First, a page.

Further reading leads to some more interesting points (and very conservatives ones, I think, that are quite deliberate by Wilson). As a pair of Glaeken’s helpers discuss their situation (one had just been betrayed by her husband, and the other is explaining why that matters to everyone, not just her): “All the intangibles that link us are being destroyed. Love, trust, brotherhood, community, camaraderie, togetherness. The simple, everyday things that make us human, that make us more than just a pile of organisms, that make us larger than ourselves — they’re all going up in smoke.” He then explains further that Rasalom is destroying the outside world, but those who resist can still keep their inside world functioning: “That’s where those bonds are anchored. Rasalom can’t get inside unless he’s allowed in.” If they let fear (or other negative emotions) destroy their bonds, it dooms them: “For without them we divide into small, suspicious enclaves, which soon deteriorate into warring packs, which finally degenerate into a bunch of backstabbing lone wolves.”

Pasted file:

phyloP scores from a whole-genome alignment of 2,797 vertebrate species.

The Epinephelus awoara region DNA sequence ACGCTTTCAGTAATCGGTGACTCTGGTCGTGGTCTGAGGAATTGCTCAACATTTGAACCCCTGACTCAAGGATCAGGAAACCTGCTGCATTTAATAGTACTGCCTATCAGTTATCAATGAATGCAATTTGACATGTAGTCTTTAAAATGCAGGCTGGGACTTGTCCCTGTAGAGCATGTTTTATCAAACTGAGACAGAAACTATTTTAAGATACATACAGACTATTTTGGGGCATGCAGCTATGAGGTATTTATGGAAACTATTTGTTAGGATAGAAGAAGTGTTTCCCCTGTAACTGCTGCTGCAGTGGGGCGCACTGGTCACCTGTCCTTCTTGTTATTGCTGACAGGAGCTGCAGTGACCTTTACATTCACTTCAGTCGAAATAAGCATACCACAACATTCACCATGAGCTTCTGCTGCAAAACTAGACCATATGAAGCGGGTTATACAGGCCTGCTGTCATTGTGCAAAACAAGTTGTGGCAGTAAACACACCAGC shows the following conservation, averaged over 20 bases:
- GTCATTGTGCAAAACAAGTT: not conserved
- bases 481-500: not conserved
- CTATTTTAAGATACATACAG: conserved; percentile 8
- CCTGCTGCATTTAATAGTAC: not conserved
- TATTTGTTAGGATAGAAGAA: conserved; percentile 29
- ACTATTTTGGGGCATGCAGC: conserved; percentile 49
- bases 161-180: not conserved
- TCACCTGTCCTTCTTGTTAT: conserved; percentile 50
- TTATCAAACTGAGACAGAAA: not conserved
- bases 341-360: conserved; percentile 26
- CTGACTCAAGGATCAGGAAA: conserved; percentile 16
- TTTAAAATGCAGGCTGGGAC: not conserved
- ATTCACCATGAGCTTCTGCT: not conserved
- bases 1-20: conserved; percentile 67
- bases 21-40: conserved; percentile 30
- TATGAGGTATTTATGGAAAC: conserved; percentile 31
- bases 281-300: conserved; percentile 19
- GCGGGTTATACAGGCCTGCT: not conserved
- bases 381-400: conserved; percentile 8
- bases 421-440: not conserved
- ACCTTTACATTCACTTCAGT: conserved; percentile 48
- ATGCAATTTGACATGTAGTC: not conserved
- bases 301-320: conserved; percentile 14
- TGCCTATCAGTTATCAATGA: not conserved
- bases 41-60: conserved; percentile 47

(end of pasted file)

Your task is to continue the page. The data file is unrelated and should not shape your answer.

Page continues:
I don’t know if liberals actually want that nightmare world, but by seeking to destroy anything that separates individual from the almighty State (such as family, volunteer groups and charities, and churches), combined with the effect of increasing ethnic diversity, they succeed in atomizing the population. And in the end, identity-group politics based on victim status, combined with the entitlements state, is great at creating the zero-sum world of all against all.